Tree Nut Allergies May Be Diagnosed Too Often
Many patients with a history of a single-tree nut allergy are told to avoid all other tree nuts. But is that necessary? If clients have a tree nut allergy and were advised to avoid other tree nuts based only on a positive blood or skin prick test, they may not be allergic to the other nuts. New research strongly suggests patients should consider having an oral food challenge to properly diagnose additional nut allergies, especially if they've never had a reaction to eating those tree nuts before.
A new study in Annals of Allergy, Asthma and Immunology, the scientific publication of the American College of Allergy, Asthma and Immunology (ACAAI), showed that among people allergic to one nut who have a positive test to other tree nuts, more than one-half passed an oral food challenge to other tree nuts without a reaction. Passing an oral food challenge means you aren't allergic to that nut. Tree nuts include almonds, cashews, walnuts, and hazelnuts, but not peanuts. The study noted that nearly none of the people allergic to peanuts, but sensitized to tree nuts, were clinically allergic to tree nuts. This is the first study indicating that peanut-allergic people may not need to avoid all nuts.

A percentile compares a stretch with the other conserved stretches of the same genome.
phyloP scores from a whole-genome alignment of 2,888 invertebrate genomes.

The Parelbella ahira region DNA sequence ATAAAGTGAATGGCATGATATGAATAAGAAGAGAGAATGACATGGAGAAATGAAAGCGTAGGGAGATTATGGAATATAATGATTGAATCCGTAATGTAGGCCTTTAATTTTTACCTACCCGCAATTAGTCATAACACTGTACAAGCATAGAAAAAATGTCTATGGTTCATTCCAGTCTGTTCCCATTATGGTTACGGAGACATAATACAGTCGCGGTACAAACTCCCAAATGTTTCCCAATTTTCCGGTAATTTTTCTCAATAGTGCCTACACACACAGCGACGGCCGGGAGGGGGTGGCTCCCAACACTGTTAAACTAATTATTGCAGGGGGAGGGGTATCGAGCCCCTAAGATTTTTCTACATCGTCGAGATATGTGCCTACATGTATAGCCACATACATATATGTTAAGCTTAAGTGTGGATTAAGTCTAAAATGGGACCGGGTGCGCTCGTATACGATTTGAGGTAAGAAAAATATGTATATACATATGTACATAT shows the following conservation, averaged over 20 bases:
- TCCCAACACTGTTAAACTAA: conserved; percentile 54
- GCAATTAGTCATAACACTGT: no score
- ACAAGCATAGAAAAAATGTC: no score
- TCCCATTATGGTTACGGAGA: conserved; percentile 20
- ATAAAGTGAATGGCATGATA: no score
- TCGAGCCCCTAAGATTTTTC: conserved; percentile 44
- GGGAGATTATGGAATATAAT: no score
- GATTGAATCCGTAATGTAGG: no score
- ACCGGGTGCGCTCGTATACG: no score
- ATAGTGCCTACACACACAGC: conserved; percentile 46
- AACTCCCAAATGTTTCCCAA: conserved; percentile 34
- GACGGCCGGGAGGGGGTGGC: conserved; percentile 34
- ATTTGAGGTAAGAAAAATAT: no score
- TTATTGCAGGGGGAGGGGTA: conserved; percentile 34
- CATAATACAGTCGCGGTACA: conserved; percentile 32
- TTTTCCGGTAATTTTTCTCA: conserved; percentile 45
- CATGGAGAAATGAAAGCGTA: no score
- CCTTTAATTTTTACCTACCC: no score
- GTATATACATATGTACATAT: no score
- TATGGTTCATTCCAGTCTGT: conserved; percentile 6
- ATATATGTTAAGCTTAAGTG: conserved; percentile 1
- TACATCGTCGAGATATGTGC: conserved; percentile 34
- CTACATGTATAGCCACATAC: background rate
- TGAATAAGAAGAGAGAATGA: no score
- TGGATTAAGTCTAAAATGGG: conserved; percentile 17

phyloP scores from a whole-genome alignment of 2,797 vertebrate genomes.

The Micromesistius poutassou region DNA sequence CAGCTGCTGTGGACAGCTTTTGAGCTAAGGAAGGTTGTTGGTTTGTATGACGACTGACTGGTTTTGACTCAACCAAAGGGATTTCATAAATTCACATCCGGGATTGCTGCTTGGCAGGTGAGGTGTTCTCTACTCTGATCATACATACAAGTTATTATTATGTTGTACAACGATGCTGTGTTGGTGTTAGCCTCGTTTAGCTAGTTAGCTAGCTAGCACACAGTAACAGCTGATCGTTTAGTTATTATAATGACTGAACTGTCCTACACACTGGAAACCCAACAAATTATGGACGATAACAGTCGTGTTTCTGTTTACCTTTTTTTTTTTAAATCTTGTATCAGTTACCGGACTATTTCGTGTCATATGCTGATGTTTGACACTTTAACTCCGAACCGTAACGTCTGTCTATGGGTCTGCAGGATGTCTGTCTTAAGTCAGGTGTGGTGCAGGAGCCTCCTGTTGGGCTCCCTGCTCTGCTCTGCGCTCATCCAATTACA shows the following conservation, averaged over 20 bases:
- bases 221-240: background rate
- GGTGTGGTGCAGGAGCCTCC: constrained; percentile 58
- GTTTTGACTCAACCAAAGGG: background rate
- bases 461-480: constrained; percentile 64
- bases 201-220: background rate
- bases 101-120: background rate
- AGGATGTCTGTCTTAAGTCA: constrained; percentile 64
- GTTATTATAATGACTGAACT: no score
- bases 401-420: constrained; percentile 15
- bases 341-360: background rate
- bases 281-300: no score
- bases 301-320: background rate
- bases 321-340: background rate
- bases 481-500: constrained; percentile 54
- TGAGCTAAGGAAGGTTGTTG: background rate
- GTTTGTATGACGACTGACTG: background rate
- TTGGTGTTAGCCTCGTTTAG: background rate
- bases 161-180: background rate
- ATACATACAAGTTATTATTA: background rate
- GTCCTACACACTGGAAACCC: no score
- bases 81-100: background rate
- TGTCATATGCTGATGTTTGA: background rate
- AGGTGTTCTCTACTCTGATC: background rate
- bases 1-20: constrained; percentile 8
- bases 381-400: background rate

"Too often, people are told they're allergic to tree nuts based on a blood or skin prick test," says allergist and lead study author Christopher Couch, MD, an ACAAI member. "They take the results at face value and stop eating all tree nuts when they might not actually be allergic. We examined records of 109 people with a known tree nut allergy to an individual nut. They were tested for other tree nuts they had never eaten before using blood or skin prick tests. Despite showing a sensitivity to the additional tree nuts, more than 50% of those tested had no reaction in an oral food challenge."
An oral food challenge is considered the most accurate way to diagnose food allergy. During an oral food challenge, the patient eats tiny amounts of the food in increasing doses over a period of time, followed by a few hours of observation to see whether they have a reaction.
"Previous studies suggested people with a tree nut allergy, as well as those with a peanut allergy, were at risk of being allergic to multiple tree nuts," says allergist and study coauthor Matthew Greenhawt, MD, MB, MSc, chair of the ACAAI Food Allergy Committee. "We found even a large-sized skin test or elevated blood allergy test isn't enough by itself to accurately diagnose a tree nut allergy if the person has never eaten that nut. Tree nut allergy should be diagnosed only if there's both a positive test and a history of developing symptoms after eating that tree nut."
Greenhawt stressed the study didn't include challenges to nuts the individual had a documented history of having a reaction to when eaten. "The practice of avoiding all peanut and tree nuts because of a single-nut allergy may not be necessary," Greenhawt says. "After an oral food challenge, people allergic to a single tree nut may be able to include other nuts in their diet."— Source: American College of Allergy, Asthma and Immunology